8 Products You’d Never Guess Were Marketed Toward Women

At Gurl, we’ve written a lot about the construct of gender and how gender socialization is a hell of a drug. One of the most obvious examples of gendered nonsense can be seen in advertising, like products slathered in pink and fruity scents marking the feminine, while masculine products are shrouded in grays, blues, and alpine motifs. Seriously, what’s with products for men alluding to mountains and forests all the time? Gender norms have such a strong hold on us that it’s seen as revolutionary for men to wear skirts, or for girls to rock buzz cuts. We’re legit still shook by things like that…in the 21st century…

But what’s really fascinating is the fact the powers that be can switch the script on us and give all of us a collective case of amnesia. For example, very few people know that pink used to be a masculine color, or that heels were commonly worn by men. And I bet even less people know about these eight things that used to be marked toward women, but are regularly associated with men today. Get ready for a few surprises.


Okay, this ad is just...next level hilarious. But it also coincides with Mustang's original marketing strategy: Get ladies to buy this car. You see, a mustang wasn't always associated with big shot men who have the money to rock a luxury car; it was initially a car for young, independent women who were coming of age in the '60s and '70s. Not only were those women more independent in terms of defying traditional cultural expectations, they were also becoming more fiscally independent as well. Mustang wanted to be the car for that growing demographic.


Old Spice

Old Spice wasn't always about buff men being buff and smelling good. In the beginning, Old Spice was actually a collection of soaps and fragrances marketed toward women. Seriously, the smell was inspired by the Old spice founder's mom's potpourri. Super manly, right?



7-Up was originally marketed toward women because its ingredients initially included lithium citrate, which is a mood stabalizer. This is where the "up" in 7-Up comes from; it was for pep! Do you know who needs a lot of pep? Housewives who don't have jobs and have nothing better to do than slave away at a hot stove and make babies...basically, the women of the1940s. Speaking of babies, many mothers actually gave their kids 7-Up when they were fussy. Woof...


Marlboro Cigarettes

Marlboro is strongly associated with the "Marlboro Man," a cowboy who...well, loves Marlboro cigarettes, I guess. But originally, Marlboro was marketed as a women's cigarette! Marlboro's original tag lines were "light as may" and "ivory tips to protect the lips." Ivory tips referred to the cigarette's filter. At the time, filters were considered incredibly effeminate, so they were marketed heavily toward women as opposed to their heavy, unfiltered alternative. Only the most delicate, dainty cigarette for the most delicate and dainty of creatures, I guess. Pfft. Filter or not, they still gave people a nasty case of cancer, so...



Most of us usually associate fedoras to men's rights activists who spend way too much time trolling people online and whining about why women won't date them. But the fedora didn't always have this association. The term fedora was coined in 1887 from a popular play starring actress Sara Bernhardt who wore a hat that looked incredibly similar to the fedora we think of today. Bernhardt was involved in the women's rights movement at the time, and many women decided to adopt the fedora as somewhat of a feminist symbol and an eff you to traditional gender roles. Over time, the hat became popular with men, too, which is why so many of us think that fedoras were originally a look adopted by handsome actors of Hollywood's golden era. The fedora made its way through various subcultures, including the ska scene in the 80s and the swing revival of the '90s before becoming associated with pickup artists and Nice Guys. Surprise surprise, another thing that men ruined.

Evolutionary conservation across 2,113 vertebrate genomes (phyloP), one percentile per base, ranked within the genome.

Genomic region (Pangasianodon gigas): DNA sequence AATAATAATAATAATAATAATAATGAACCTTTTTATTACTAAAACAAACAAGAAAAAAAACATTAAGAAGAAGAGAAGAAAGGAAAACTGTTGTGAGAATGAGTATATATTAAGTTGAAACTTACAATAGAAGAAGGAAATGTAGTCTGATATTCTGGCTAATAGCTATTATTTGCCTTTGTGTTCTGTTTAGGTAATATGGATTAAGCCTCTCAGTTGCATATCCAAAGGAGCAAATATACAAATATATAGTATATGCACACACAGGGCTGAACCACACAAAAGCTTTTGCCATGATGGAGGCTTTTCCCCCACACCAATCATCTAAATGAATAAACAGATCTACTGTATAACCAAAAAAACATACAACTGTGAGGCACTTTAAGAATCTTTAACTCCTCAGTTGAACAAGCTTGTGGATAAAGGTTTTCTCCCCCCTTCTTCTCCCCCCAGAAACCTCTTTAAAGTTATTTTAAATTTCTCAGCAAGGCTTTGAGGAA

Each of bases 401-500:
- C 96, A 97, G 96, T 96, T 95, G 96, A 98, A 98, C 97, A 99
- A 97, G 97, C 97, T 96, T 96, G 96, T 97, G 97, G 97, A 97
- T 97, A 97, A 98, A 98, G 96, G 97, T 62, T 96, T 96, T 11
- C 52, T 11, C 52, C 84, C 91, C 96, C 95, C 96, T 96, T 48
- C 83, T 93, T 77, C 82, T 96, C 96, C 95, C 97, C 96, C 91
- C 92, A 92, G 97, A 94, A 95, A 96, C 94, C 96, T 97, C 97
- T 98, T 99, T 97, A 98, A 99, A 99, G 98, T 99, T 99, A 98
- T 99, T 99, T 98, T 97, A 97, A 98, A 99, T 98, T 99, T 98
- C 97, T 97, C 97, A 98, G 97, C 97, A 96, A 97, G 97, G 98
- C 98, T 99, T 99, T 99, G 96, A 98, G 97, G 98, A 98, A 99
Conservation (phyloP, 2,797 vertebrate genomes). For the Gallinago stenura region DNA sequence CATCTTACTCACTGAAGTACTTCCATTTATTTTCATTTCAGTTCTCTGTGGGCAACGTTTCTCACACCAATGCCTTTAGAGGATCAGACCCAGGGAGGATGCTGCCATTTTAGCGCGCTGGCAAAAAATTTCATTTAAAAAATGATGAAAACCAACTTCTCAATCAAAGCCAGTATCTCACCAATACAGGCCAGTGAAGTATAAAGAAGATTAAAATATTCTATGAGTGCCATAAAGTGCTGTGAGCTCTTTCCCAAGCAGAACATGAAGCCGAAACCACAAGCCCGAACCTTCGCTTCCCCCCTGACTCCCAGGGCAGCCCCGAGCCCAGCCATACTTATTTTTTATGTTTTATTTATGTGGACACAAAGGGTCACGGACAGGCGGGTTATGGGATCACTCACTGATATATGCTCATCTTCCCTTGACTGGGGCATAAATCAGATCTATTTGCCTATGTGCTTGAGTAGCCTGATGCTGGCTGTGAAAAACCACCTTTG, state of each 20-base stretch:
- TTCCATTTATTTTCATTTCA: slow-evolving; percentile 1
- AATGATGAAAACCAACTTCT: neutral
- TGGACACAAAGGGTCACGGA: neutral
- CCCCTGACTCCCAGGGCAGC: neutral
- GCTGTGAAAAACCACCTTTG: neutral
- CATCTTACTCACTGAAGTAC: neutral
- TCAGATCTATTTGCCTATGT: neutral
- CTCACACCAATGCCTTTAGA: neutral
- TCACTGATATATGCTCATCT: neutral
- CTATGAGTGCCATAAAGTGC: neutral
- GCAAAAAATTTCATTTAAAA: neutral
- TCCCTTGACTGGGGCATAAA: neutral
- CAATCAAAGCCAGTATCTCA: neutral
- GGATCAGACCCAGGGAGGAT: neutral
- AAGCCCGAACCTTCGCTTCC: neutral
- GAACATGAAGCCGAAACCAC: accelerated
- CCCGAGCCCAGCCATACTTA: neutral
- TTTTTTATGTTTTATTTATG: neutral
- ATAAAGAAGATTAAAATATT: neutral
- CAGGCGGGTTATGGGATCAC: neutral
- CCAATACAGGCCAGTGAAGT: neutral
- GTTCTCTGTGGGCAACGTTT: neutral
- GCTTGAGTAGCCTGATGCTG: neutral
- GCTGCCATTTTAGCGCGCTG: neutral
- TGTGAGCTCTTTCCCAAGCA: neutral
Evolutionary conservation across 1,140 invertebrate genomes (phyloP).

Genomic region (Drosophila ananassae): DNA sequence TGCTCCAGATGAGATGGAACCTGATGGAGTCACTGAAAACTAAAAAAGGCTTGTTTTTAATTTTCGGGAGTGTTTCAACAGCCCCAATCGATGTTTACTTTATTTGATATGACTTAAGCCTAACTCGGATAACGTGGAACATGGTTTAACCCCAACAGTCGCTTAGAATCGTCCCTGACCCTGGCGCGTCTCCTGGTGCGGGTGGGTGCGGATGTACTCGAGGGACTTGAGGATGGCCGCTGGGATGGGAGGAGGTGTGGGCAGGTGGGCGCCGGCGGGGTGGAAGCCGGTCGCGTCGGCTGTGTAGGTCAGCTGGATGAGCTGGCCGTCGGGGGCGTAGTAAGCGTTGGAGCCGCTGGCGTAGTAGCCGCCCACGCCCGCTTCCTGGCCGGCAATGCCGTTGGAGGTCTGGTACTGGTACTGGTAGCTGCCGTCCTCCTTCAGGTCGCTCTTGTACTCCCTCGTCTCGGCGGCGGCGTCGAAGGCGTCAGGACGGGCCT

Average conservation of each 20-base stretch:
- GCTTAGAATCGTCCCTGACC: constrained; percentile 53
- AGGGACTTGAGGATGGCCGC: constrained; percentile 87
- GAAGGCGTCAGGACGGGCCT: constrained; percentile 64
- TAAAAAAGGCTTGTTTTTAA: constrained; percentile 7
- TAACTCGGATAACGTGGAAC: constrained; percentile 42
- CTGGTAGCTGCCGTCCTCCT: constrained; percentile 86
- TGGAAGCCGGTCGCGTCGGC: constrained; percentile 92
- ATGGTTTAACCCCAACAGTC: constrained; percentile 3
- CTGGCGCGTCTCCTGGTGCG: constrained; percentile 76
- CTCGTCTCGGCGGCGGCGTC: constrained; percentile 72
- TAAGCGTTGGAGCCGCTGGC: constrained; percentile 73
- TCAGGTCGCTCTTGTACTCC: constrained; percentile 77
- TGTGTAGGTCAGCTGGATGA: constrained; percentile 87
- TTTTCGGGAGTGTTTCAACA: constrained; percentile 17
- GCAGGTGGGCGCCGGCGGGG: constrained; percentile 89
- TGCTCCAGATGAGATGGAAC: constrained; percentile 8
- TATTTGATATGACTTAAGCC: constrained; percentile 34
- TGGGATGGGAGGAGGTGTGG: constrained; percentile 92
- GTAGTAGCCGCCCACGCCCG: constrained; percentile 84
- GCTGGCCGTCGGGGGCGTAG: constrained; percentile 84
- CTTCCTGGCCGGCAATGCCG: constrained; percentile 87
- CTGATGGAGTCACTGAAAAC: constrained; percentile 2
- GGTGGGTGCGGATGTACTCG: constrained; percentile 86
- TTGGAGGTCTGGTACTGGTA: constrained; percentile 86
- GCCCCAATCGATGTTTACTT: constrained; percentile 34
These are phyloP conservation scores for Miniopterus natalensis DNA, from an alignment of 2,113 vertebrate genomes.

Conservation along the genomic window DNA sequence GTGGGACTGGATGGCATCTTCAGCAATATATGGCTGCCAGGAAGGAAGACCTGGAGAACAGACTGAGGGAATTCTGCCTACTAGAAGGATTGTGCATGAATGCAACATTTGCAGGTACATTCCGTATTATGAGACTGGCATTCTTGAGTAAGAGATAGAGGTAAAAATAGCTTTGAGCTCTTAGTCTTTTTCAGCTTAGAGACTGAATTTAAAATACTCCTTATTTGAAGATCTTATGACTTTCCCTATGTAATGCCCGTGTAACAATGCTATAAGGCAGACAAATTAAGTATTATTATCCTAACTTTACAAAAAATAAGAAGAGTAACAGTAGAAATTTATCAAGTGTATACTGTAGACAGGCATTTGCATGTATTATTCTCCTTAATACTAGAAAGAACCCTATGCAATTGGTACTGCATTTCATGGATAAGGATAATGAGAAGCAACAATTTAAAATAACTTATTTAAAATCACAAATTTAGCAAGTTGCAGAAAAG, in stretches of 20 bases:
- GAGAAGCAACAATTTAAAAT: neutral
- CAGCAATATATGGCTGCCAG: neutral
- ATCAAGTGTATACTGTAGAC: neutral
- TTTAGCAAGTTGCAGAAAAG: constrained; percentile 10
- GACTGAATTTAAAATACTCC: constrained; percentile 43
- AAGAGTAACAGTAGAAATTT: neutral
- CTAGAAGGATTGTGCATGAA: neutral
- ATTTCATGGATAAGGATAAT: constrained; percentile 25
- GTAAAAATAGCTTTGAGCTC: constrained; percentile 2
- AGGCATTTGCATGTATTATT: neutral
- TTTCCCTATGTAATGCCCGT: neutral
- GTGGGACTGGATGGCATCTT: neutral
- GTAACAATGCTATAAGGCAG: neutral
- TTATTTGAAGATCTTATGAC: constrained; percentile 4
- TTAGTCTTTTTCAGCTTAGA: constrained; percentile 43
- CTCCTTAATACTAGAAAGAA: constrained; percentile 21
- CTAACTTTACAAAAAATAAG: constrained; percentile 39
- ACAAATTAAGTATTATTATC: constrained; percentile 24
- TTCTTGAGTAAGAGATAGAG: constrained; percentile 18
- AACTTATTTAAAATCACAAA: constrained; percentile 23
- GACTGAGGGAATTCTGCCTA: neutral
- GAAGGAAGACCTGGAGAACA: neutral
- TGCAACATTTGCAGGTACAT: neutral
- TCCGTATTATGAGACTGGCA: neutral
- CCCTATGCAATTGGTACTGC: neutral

Wrist Watches

This was a complete shocker to me: Wrist watches were originally marketed exclusively toward women. Why? Well, men's clothing usually had pockets, so many men already had pocket watches on lock. It wasn't until the end of the 19th century that men in the military started wearing wrist watches. It wasn't long before wrist watches became more gender neutral.


Light Beer

Light beer might make you think of frat bros binge drinking, but it was often marketed toward women as a low-calorie option. The marketing wasn't always super obviously gendered like a yogurt advert, however. To be fair, light beer is still marketed as a little more waistline friendly, but the advertising world has caught up on the fact that it's not only women who care about fitting into their jeans.



Okay, so Lysol is still argely marketed toward women because women are still the ones who are expected to be clean, tidy, and care about having a spotless home. But Lysol used to be marketed toward women in a very different way than it is now. Yup, Lyson wasn't originally for kitchen counters, it was originally for the vagina. Seriously, Lysol was used as a douching agent to get rid of unpleasant vaginal odors. I mean, who doesn't want their cooch to smell lemony fresh, amirite?

(I--I'm wrong...never do this...EVER.)


Which of these products is most surprising to you? Do you think that we all align ourselves with gender norms too much without ever questioning them? Tell us in the comments!

You can follow the author, Ashley Reese, on Twitter or Instagram. Don’t worry, she doesn’t bite!

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